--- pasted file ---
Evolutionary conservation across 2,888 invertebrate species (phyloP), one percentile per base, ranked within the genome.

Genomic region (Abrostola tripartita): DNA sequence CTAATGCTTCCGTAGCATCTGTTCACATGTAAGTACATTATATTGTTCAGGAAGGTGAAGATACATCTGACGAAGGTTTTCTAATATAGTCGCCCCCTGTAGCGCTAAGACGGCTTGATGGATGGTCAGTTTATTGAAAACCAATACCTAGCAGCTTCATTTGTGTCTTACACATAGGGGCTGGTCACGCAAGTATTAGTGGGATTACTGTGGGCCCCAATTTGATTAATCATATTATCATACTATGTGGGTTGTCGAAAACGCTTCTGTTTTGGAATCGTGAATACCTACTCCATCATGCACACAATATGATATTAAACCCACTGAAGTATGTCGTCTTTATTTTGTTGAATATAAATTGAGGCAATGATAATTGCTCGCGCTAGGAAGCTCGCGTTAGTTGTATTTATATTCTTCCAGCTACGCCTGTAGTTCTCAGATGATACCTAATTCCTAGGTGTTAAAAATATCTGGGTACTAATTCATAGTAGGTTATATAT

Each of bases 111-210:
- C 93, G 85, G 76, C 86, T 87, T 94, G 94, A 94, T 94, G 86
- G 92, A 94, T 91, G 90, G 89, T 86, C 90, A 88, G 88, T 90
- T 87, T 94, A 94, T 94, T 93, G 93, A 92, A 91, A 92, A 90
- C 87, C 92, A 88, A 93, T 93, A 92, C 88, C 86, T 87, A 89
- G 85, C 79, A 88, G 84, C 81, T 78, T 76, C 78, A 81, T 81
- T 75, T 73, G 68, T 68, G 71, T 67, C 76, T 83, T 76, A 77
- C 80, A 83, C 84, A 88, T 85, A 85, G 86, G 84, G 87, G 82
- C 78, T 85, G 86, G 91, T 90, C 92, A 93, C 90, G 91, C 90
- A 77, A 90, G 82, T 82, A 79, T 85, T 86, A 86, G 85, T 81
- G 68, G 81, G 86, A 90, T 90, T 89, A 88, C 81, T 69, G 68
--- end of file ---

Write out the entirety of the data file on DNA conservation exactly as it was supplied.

Evolutionary conservation across 2,888 invertebrate species (phyloP), one percentile per base, ranked within the genome.

Genomic region (Abrostola tripartita): DNA sequence CTAATGCTTCCGTAGCATCTGTTCACATGTAAGTACATTATATTGTTCAGGAAGGTGAAGATACATCTGACGAAGGTTTTCTAATATAGTCGCCCCCTGTAGCGCTAAGACGGCTTGATGGATGGTCAGTTTATTGAAAACCAATACCTAGCAGCTTCATTTGTGTCTTACACATAGGGGCTGGTCACGCAAGTATTAGTGGGATTACTGTGGGCCCCAATTTGATTAATCATATTATCATACTATGTGGGTTGTCGAAAACGCTTCTGTTTTGGAATCGTGAATACCTACTCCATCATGCACACAATATGATATTAAACCCACTGAAGTATGTCGTCTTTATTTTGTTGAATATAAATTGAGGCAATGATAATTGCTCGCGCTAGGAAGCTCGCGTTAGTTGTATTTATATTCTTCCAGCTACGCCTGTAGTTCTCAGATGATACCTAATTCCTAGGTGTTAAAAATATCTGGGTACTAATTCATAGTAGGTTATATAT

Each of bases 111-210:
- C 93, G 85, G 76, C 86, T 87, T 94, G 94, A 94, T 94, G 86
- G 92, A 94, T 91, G 90, G 89, T 86, C 90, A 88, G 88, T 90
- T 87, T 94, A 94, T 94, T 93, G 93, A 92, A 91, A 92, A 90
- C 87, C 92, A 88, A 93, T 93, A 92, C 88, C 86, T 87, A 89
- G 85, C 79, A 88, G 84, C 81, T 78, T 76, C 78, A 81, T 81
- T 75, T 73, G 68, T 68, G 71, T 67, C 76, T 83, T 76, A 77
- C 80, A 83, C 84, A 88, T 85, A 85, G 86, G 84, G 87, G 82
- C 78, T 85, G 86, G 91, T 90, C 92, A 93, C 90, G 91, C 90
- A 77, A 90, G 82, T 82, A 79, T 85, T 86, A 86, G 85, T 81
- G 68, G 81, G 86, A 90, T 90, T 89, A 88, C 81, T 69, G 68